Alberta is in for a year of growth, but not one residents may be accustomed to.
That was the main message at the Sheraton Hotel Red Deer on Tuesday where the Conference Board of Canada hosted one of its Western Business Outlook Conferences.
Todd Hirsch, Chief Economist with ATB Financial said it’s a fantasy to think five per cent growth year after year is a good thing. The 2.7 per cent projected for 2018 will provide for a much healthier and stable economy, he says.
“Sometimes growth can be too fast, especially when it’s all focused around the energy sector. It’s great for the energy sector when prices are high, but when prices come down, we find there are a lot of imbalances baked into the economy.”
In the name of diversification, Hirsch said it will be key for smaller sectors like agri-foods, tourism and tech to build upon the growth they’ve already started to see.
“Diversity is the elusive word. Every downturn, we’ve tried to ask how can we diversify our economy? It’s not diversity for diversity's sake, it’s diversity so that we don’t constantly go through these booms and busts,” he explained.
Hirsch pointed out that growth from the smaller sectors, particularly in agri-foods where honey and microbreweries have become big in Alberta, has overtaken refined petroleum and chemical production as far as manufacturing is concerned.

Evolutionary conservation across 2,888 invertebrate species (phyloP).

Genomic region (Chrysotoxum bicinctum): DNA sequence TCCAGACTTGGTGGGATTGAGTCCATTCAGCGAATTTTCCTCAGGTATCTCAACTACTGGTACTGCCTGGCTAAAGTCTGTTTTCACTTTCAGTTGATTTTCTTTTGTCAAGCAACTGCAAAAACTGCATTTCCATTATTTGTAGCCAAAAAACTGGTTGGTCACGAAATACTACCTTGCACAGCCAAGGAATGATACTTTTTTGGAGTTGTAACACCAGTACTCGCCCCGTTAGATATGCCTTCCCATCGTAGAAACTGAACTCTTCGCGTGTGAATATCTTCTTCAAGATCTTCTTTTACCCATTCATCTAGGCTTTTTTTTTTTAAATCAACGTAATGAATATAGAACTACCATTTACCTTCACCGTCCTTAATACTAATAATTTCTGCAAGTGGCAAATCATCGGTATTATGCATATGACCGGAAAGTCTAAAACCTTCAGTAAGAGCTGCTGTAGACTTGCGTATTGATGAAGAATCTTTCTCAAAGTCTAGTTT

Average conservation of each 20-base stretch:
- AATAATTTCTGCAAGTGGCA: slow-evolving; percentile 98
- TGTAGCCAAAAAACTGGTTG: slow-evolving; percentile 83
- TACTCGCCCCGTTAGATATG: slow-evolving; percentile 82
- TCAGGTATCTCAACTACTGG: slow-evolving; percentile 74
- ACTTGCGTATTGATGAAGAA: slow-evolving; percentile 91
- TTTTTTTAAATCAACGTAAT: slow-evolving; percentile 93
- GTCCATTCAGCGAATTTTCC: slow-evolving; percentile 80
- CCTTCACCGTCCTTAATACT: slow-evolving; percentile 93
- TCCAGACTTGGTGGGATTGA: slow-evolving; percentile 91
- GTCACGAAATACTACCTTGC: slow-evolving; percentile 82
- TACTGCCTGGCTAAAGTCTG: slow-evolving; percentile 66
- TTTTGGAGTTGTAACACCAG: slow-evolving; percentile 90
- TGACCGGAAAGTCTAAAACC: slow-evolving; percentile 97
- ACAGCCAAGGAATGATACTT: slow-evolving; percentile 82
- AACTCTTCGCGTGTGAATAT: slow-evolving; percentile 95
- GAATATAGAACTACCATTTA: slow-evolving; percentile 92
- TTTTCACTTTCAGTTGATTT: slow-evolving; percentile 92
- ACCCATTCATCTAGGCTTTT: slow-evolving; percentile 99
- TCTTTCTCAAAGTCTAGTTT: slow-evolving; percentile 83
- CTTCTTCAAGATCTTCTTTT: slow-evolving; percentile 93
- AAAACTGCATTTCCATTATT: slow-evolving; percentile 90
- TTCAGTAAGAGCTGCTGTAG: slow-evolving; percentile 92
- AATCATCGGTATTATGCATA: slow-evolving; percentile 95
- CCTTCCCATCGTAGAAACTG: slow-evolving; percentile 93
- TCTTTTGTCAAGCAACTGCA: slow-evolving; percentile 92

"The energy sector is no longer the engine that’s fueling everything. The energy sector is a stable backbone of our economy, still very important, and we can't neglect it. We must move forward on pipelines," he continued.
Red Deer and District Chamber of Commerce CEO Robin Bobocel believes our city is capable of leading the way as the recession is left in the dust.
“We’re a 90 minute drive from 2.9 million Albertans and I think that presents a huge opportunity,” he said. “Leveraging the college and the direction it’s going is another opportunity. This community is very innovative and nimble and not afraid to take risks.”
Bobocel added Red Deer is at an advantage because it’s typically the first in and first out of a recession.
“We’re the first hit when the economy turns bad because of the make-up of our business community being more of a support to oil & gas and other industries,” he said. “But we also emerge out of the recession first because we have an opportunity to observe how other jurisdictions react and re-tool and plan for future growth.”
“We are optimistic, we should be optimistic. We’ve got a lot going for us,” Bobocel concluded.
Meanwhile, Hirsch believes Albertans could help things along simply by changing their attitudes.
“We need to re-orient our frame of mind and attitude -- not that everything is great in Alberta right now, but we’re not in a recession anymore,” he said. “We have to, in some sense, stop talking about living in recession and orient our language and frame of mind around growth.”
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